From: ParkMate Sent: Friday, 28 September 2018 12:20 PM To: firstname.lastname@example.org Subject: Host Park has launched and check out the newly added features in ParkMate. Be sure to update on 02/10/18
NEW PARKMATE FEATURES AVAILABLE FROM 02/10/18 UPDATE Have you ever paid for parking with the wrong rego….
perhaps selected the same product twice….
or had a transaction declined resulting in an invalid parking session?
If you’ve ever had to contact us for a refund request, we’ve felt your pain so have made some key changes to help reduce the need for refund requests.
Active Rego Change If you have multiple vehicle registrations loaded to your ParkMate account and accidentally start a parking session with the wrong rego, you now have 15 minutes to change to the correct rego. You can change rego by selecting your current session and then adding your correct registration.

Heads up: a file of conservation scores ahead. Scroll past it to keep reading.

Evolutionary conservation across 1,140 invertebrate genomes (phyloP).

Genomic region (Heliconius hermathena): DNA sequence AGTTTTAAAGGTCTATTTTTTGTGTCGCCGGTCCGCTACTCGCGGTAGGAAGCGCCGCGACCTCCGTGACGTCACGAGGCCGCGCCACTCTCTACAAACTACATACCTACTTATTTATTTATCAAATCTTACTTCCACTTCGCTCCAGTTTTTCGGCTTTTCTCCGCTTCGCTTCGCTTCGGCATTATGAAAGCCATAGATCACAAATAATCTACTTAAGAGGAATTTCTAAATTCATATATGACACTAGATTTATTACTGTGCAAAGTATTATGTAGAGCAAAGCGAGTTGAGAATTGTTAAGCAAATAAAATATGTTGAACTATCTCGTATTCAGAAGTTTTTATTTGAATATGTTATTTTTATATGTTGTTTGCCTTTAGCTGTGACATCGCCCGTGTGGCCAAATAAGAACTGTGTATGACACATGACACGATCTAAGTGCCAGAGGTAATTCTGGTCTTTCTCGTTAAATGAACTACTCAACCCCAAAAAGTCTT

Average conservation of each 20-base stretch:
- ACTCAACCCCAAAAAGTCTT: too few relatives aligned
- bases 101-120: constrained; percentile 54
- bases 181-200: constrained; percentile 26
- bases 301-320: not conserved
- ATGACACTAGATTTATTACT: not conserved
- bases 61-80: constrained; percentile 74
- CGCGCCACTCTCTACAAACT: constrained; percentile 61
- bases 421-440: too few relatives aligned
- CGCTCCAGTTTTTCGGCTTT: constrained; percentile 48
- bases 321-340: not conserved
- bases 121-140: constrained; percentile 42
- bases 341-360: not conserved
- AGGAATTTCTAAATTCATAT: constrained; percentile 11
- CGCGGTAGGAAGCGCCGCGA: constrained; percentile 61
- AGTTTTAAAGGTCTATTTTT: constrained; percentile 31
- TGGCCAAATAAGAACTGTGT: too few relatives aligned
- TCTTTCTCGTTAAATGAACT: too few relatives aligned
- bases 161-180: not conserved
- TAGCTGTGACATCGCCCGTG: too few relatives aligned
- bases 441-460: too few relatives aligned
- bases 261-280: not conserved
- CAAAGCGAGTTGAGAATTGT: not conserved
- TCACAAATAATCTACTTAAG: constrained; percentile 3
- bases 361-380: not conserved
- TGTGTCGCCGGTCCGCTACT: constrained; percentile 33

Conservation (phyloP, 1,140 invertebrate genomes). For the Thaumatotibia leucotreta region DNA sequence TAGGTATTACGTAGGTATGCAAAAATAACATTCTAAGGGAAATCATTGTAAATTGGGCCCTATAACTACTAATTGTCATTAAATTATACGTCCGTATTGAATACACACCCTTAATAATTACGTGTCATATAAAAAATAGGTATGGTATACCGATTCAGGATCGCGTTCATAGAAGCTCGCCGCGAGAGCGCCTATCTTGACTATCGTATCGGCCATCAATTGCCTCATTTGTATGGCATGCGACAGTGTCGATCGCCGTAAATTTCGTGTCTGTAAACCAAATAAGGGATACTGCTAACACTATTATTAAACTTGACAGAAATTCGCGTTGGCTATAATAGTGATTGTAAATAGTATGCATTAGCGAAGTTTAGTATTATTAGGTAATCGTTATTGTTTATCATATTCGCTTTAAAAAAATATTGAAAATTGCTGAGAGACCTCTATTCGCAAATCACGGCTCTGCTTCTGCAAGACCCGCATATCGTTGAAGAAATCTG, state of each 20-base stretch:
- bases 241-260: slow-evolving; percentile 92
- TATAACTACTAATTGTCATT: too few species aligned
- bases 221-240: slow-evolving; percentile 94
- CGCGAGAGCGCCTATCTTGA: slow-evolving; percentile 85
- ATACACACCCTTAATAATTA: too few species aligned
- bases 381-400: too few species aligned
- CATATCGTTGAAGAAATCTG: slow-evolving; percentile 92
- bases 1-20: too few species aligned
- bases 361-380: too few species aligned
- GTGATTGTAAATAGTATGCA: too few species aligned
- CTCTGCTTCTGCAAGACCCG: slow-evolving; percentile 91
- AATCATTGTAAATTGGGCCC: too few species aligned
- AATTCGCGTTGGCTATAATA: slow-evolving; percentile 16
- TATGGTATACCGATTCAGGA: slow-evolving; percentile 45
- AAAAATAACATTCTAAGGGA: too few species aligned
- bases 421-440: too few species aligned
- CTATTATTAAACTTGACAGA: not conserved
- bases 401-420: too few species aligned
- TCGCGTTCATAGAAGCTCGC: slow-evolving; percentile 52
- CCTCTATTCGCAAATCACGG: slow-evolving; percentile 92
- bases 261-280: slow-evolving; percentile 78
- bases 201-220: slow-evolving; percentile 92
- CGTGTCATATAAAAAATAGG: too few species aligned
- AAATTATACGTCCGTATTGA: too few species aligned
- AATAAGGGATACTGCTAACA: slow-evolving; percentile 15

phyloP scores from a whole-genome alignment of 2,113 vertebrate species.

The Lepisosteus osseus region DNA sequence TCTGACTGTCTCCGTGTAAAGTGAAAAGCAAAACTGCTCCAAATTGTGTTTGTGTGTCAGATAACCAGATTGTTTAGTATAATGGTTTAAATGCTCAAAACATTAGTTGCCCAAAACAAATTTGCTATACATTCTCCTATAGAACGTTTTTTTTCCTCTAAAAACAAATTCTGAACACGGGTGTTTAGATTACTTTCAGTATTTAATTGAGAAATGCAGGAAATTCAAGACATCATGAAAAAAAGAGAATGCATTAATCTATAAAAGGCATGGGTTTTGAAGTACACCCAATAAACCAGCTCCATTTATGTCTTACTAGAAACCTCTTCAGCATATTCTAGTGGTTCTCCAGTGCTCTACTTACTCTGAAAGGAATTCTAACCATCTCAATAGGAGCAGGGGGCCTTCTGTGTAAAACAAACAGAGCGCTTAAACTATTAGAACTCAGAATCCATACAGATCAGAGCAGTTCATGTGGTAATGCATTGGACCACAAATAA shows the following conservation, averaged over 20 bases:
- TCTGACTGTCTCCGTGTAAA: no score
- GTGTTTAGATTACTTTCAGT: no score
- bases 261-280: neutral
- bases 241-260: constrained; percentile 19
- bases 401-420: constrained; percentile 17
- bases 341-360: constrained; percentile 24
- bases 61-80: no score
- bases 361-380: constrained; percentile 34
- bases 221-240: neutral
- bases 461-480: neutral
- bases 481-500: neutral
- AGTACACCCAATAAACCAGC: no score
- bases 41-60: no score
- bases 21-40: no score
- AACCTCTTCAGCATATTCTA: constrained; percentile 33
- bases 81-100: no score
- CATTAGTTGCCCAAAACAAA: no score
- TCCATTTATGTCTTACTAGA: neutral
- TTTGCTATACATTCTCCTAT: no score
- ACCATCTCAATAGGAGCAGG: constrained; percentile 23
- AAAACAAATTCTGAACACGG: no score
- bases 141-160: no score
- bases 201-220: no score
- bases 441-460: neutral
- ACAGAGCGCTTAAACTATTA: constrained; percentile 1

Duplicate Products We have removed the possibility of purchasing duplicate parking sessions. No longer will you be able to accidentally purchase the same parking product, therefore only paying for the session you use!
Multiple Payment Options You now have the ability to load multiple credit or debit cards against your ParkMate account. You can simply switch between payment options on the confirmation screen – just in case one of your cards is running a little low on funds.
Thank you for your email.
Some options I would like to see:
The app hears when you get a parking ticket and automatically transcribes all the swear words into a nice email and sends it to the owner of the parking space.